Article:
‘Er, yes,’ says Stuart. It seems the most prudent reply, faced with a shotgun-wielding madman and a suspected Ylid agent – albeit a seemingly friendly one.
Kris, too, is determined to make the best of the situation. ‘While we were waiting,’ she ventures, conversationally, ‘I couldn’t help notice your map, Mr Boone.’ She points down at the table. ‘Can you tell me more about the incidents you’ve marked on it?’
‘Not out here!’ Boone bounds up the steps so fast, the veranda creaks beneath him. He snatches the crumpled map out of Kris’s unresisting hands. ‘They might be listening!’
‘You must excuse my colleagues.’ Nakayama joins them at a more relaxed pace, his silky tones again diffusing an awkward situation. ‘They are only beginners – though they do learn quickly.’ He flashes Kris and Stuart a menacing glare. ‘I see you’re aware of recent events in Sydney,’ he adds, tapping a long, pointed fingernail at the black blob over New South Wales.
‘There’s something closing in on us, like a giant spider’s web.’ Boone drops his voice to a whisper and glances nervously up at the sky. ‘It was that business with Schutz that convinced me.’
A shadow seems to pass over his face as he says this, and Kris wonders if it has anything to with the involvement of the woman she suspects to be his estranged wife. But before she can think of a tactful way of broaching the subject, Stuart has interrupted.
‘Have the police found him yet?’ he asks.
‘He won’t be found,’ growls Boone. ‘You should know that. He’ll be up there – ‘ He points at the sky. ‘ – with _them_.’
‘Mr Walters knows all about _them_.’ Nakayama laughs darkly. ‘He had the best seat in the house.’
‘Who are _them_?’ Kris demands.
But Nakayama suddenly seems to tire of this banter. ‘Shall we be going, Mr Boone? I’m keen to see this new apparition.’
Boone eyes him dubiously. ‘It’ll be dark soon.’
‘All the more reason to stop wasting time in chatter.’ Nakayama ushers him firmly down the steps. ‘And my colleagues as anxious to see it as I. Aren’t you, colleagues?’
He bares his teeth in a brilliant grimace half way between a smile and a snarl.
Stuart smiles weakly back. ‘Er, yes,’ he replies.
It is some time since the skirmish at the gila, and Grace, Belle-Marie and Katrina are back at the now empty bar in town, trying to gather their thoughts. The sounds of music and merriment on the main street outside are a stark contrast to their mood.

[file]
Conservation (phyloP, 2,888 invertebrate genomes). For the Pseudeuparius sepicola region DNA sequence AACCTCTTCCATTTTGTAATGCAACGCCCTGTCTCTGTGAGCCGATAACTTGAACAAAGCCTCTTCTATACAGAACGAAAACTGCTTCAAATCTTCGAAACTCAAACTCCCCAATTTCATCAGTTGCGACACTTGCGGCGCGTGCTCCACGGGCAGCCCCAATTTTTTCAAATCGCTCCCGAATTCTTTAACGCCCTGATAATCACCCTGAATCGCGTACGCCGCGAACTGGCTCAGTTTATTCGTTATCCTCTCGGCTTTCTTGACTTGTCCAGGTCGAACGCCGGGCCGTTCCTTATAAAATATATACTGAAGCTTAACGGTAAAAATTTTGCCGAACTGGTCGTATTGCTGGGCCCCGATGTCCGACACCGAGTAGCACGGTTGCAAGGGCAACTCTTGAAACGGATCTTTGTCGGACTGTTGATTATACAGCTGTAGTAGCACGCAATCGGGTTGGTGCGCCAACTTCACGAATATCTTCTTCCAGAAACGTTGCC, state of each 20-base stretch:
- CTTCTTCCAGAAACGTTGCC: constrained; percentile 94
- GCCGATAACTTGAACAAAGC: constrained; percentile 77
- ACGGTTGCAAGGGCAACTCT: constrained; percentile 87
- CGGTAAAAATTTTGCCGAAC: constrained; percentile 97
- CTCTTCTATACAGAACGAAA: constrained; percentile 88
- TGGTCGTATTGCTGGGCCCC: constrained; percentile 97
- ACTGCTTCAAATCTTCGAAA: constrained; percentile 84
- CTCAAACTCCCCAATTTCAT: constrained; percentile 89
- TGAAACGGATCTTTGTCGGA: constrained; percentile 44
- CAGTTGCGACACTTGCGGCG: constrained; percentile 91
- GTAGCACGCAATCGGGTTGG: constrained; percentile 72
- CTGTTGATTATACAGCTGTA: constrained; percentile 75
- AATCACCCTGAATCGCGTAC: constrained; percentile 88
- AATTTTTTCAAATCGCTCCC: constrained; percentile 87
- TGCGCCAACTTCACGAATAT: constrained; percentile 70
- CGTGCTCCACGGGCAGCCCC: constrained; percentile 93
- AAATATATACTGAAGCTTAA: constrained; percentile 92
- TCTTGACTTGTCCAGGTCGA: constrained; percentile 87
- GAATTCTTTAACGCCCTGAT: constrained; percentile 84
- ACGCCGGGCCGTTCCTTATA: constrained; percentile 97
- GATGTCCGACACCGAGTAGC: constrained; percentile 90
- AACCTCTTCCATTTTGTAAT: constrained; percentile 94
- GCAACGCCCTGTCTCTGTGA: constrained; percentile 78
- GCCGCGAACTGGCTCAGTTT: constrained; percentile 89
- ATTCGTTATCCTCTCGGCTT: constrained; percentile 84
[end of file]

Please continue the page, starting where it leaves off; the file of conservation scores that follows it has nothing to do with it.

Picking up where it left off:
‘Can we be sure it wasn’t Long Jack who summoned the snake?’ Belle-Marie has just been on the phone to Daniel, and is heartily wishing she was with him and Rhiannon.
Katrina nods in agreement. ‘It tried to blast everyone in sight, but him – funny that, eh? And he wasn’t in a hurry to stop it.’
‘He helped me fill in the hole,’ Grace protests. ‘And he did shout something at it.’
Belle-Marie sighs. ‘I suppose he did look shocked when it turned on the children.’
‘So something went wrong with the summoning. It just means he’s as incompetent as he’s dangerous.’ Katrina knocks back another shot of whisky. She looks worryingly on edge.
‘But what did he summon it for?’ Grace persists.
‘It was meant for us, obviously.’
‘But it turned away from you and Gino…’ Grace frowns. ‘Where is he, by the way?’
Katrina shrugs. ‘I don’t know. Gone walkabout again. This aborigine stuff seems to have gone straight to his head. Pushing me over like that – what the hell was he thinking of? Waiting for the snake to get so close he could see what it had for lunch? He’s never been interested in zoology before…’ She takes another long drink.
‘When you think about it,’ Belle-Marie muses, ‘it could have done a lot more damage, if it had tried harder. It was more like it was there to – ‘
‘Scare us?’ Katrina slams down her glass on the bar. ‘No one pulls that kind of trick on me. I’m going to get some answers. Starting with that Bridgit chick…’
Her barstool squeals across the boards as she pushes it away, and strides angrily out of the bar. The door swings wildly behind her.
Grace watches her go with a worried sigh; she can imagine what Stuart’s reaction would be – if he was here. It is almost dark, and there is still no sign of Stuart and Kris.
‘I’ll see about arranging some accommodation for tonight,’ she says to Belle-Marie. ‘Though we seem to be running out of party members! Then I’ll try to set up a meeting with Long Jack, to discuss what’s happened.’
‘I’ll go with Katrina,’ Belle-Marie says. ‘She may know more than she’s letting on, but I do want to thank her for saving me from the snake.’
The ‘hospital’ is a couple of rooms and a surgery on the outskirts of town, staffed by a solitary nurse when Katrina and Belle-Marie arrive. Her manner is rather less than polite, and she looks up angrily as the agents approach her desk.
‘She’s in there,’ she grunts, jerking her thumb at a closed door behind her. ‘She’s pretty badly burned, but she got off lucky, you know. Bushfires can take hold in minutes.’
Katrina nods sagely. ‘I guess they spread like… wildfire.’
The nurse scowls. ‘I suppose you think you’re clever, don’t you? Breezing in like you own the place, littering, starting fires, causing trouble. I’ve seen what tourists like you have done to other towns. But Madeleine is different. It won’t happen here.’